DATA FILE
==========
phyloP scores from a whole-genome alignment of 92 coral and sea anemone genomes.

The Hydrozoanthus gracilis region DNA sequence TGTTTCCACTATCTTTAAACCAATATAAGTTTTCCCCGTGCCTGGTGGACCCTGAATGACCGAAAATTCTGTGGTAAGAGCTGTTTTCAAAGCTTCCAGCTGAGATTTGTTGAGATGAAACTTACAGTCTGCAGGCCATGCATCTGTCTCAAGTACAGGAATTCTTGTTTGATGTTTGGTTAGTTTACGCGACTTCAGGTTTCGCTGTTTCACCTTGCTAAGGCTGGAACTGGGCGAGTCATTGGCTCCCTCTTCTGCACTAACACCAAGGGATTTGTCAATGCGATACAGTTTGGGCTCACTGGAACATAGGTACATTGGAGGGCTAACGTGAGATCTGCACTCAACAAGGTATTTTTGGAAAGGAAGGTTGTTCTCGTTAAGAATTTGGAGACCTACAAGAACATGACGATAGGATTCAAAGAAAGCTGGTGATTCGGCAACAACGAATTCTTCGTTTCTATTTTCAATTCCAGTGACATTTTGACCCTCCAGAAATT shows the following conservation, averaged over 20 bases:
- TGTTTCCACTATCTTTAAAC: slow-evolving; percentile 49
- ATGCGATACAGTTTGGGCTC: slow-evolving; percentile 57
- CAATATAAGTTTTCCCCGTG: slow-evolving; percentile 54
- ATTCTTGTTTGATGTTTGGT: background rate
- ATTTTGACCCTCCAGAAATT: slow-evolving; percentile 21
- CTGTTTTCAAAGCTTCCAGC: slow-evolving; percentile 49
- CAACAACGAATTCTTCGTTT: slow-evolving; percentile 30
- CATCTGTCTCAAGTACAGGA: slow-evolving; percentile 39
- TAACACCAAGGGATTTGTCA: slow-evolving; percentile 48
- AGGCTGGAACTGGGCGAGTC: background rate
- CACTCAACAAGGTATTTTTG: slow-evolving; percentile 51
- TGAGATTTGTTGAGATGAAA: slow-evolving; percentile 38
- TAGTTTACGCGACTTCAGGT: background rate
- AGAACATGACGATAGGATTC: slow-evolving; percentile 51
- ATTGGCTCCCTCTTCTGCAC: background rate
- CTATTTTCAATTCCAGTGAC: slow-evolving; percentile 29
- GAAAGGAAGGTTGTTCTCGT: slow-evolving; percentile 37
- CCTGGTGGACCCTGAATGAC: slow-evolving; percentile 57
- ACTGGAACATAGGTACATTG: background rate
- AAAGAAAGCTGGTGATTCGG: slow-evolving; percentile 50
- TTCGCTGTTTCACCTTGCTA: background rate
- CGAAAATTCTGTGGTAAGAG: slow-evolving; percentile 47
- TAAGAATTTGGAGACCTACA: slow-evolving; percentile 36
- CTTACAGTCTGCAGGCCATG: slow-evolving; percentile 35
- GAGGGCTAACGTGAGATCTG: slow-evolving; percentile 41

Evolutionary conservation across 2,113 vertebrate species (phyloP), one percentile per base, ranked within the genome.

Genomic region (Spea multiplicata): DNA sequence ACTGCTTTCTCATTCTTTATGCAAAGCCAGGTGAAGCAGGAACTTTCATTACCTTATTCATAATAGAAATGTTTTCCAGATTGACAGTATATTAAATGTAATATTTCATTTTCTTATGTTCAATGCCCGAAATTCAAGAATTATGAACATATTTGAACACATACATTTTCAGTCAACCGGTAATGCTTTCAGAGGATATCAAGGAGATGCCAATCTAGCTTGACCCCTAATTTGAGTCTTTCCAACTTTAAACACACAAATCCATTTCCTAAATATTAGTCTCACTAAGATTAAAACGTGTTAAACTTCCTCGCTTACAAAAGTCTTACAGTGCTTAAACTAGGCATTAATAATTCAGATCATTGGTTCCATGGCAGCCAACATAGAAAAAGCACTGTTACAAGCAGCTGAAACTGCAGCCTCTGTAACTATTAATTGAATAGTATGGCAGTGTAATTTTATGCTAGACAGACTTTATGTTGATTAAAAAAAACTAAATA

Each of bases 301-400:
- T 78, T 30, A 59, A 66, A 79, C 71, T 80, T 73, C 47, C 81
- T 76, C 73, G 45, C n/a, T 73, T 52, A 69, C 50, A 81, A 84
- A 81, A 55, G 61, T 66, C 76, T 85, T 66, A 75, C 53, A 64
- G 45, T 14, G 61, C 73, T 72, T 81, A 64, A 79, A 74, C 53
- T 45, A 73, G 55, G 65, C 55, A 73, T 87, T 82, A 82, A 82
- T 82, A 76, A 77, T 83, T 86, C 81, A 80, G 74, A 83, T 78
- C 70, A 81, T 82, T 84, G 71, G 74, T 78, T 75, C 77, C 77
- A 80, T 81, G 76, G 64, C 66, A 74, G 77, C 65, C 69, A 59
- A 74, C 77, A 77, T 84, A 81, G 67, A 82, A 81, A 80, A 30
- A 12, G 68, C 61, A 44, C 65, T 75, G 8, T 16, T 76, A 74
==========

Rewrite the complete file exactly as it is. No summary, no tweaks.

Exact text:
phyloP scores from a whole-genome alignment of 92 coral and sea anemone genomes.

The Hydrozoanthus gracilis region DNA sequence TGTTTCCACTATCTTTAAACCAATATAAGTTTTCCCCGTGCCTGGTGGACCCTGAATGACCGAAAATTCTGTGGTAAGAGCTGTTTTCAAAGCTTCCAGCTGAGATTTGTTGAGATGAAACTTACAGTCTGCAGGCCATGCATCTGTCTCAAGTACAGGAATTCTTGTTTGATGTTTGGTTAGTTTACGCGACTTCAGGTTTCGCTGTTTCACCTTGCTAAGGCTGGAACTGGGCGAGTCATTGGCTCCCTCTTCTGCACTAACACCAAGGGATTTGTCAATGCGATACAGTTTGGGCTCACTGGAACATAGGTACATTGGAGGGCTAACGTGAGATCTGCACTCAACAAGGTATTTTTGGAAAGGAAGGTTGTTCTCGTTAAGAATTTGGAGACCTACAAGAACATGACGATAGGATTCAAAGAAAGCTGGTGATTCGGCAACAACGAATTCTTCGTTTCTATTTTCAATTCCAGTGACATTTTGACCCTCCAGAAATT shows the following conservation, averaged over 20 bases:
- TGTTTCCACTATCTTTAAAC: slow-evolving; percentile 49
- ATGCGATACAGTTTGGGCTC: slow-evolving; percentile 57
- CAATATAAGTTTTCCCCGTG: slow-evolving; percentile 54
- ATTCTTGTTTGATGTTTGGT: background rate
- ATTTTGACCCTCCAGAAATT: slow-evolving; percentile 21
- CTGTTTTCAAAGCTTCCAGC: slow-evolving; percentile 49
- CAACAACGAATTCTTCGTTT: slow-evolving; percentile 30
- CATCTGTCTCAAGTACAGGA: slow-evolving; percentile 39
- TAACACCAAGGGATTTGTCA: slow-evolving; percentile 48
- AGGCTGGAACTGGGCGAGTC: background rate
- CACTCAACAAGGTATTTTTG: slow-evolving; percentile 51
- TGAGATTTGTTGAGATGAAA: slow-evolving; percentile 38
- TAGTTTACGCGACTTCAGGT: background rate
- AGAACATGACGATAGGATTC: slow-evolving; percentile 51
- ATTGGCTCCCTCTTCTGCAC: background rate
- CTATTTTCAATTCCAGTGAC: slow-evolving; percentile 29
- GAAAGGAAGGTTGTTCTCGT: slow-evolving; percentile 37
- CCTGGTGGACCCTGAATGAC: slow-evolving; percentile 57
- ACTGGAACATAGGTACATTG: background rate
- AAAGAAAGCTGGTGATTCGG: slow-evolving; percentile 50
- TTCGCTGTTTCACCTTGCTA: background rate
- CGAAAATTCTGTGGTAAGAG: slow-evolving; percentile 47
- TAAGAATTTGGAGACCTACA: slow-evolving; percentile 36
- CTTACAGTCTGCAGGCCATG: slow-evolving; percentile 35
- GAGGGCTAACGTGAGATCTG: slow-evolving; percentile 41

Evolutionary conservation across 2,113 vertebrate species (phyloP), one percentile per base, ranked within the genome.

Genomic region (Spea multiplicata): DNA sequence ACTGCTTTCTCATTCTTTATGCAAAGCCAGGTGAAGCAGGAACTTTCATTACCTTATTCATAATAGAAATGTTTTCCAGATTGACAGTATATTAAATGTAATATTTCATTTTCTTATGTTCAATGCCCGAAATTCAAGAATTATGAACATATTTGAACACATACATTTTCAGTCAACCGGTAATGCTTTCAGAGGATATCAAGGAGATGCCAATCTAGCTTGACCCCTAATTTGAGTCTTTCCAACTTTAAACACACAAATCCATTTCCTAAATATTAGTCTCACTAAGATTAAAACGTGTTAAACTTCCTCGCTTACAAAAGTCTTACAGTGCTTAAACTAGGCATTAATAATTCAGATCATTGGTTCCATGGCAGCCAACATAGAAAAAGCACTGTTACAAGCAGCTGAAACTGCAGCCTCTGTAACTATTAATTGAATAGTATGGCAGTGTAATTTTATGCTAGACAGACTTTATGTTGATTAAAAAAAACTAAATA

Each of bases 301-400:
- T 78, T 30, A 59, A 66, A 79, C 71, T 80, T 73, C 47, C 81
- T 76, C 73, G 45, C n/a, T 73, T 52, A 69, C 50, A 81, A 84
- A 81, A 55, G 61, T 66, C 76, T 85, T 66, A 75, C 53, A 64
- G 45, T 14, G 61, C 73, T 72, T 81, A 64, A 79, A 74, C 53
- T 45, A 73, G 55, G 65, C 55, A 73, T 87, T 82, A 82, A 82
- T 82, A 76, A 77, T 83, T 86, C 81, A 80, G 74, A 83, T 78
- C 70, A 81, T 82, T 84, G 71, G 74, T 78, T 75, C 77, C 77
- A 80, T 81, G 76, G 64, C 66, A 74, G 77, C 65, C 69, A 59
- A 74, C 77, A 77, T 84, A 81, G 67, A 82, A 81, A 80, A 30
- A 12, G 68, C 61, A 44, C 65, T 75, G 8, T 16, T 76, A 74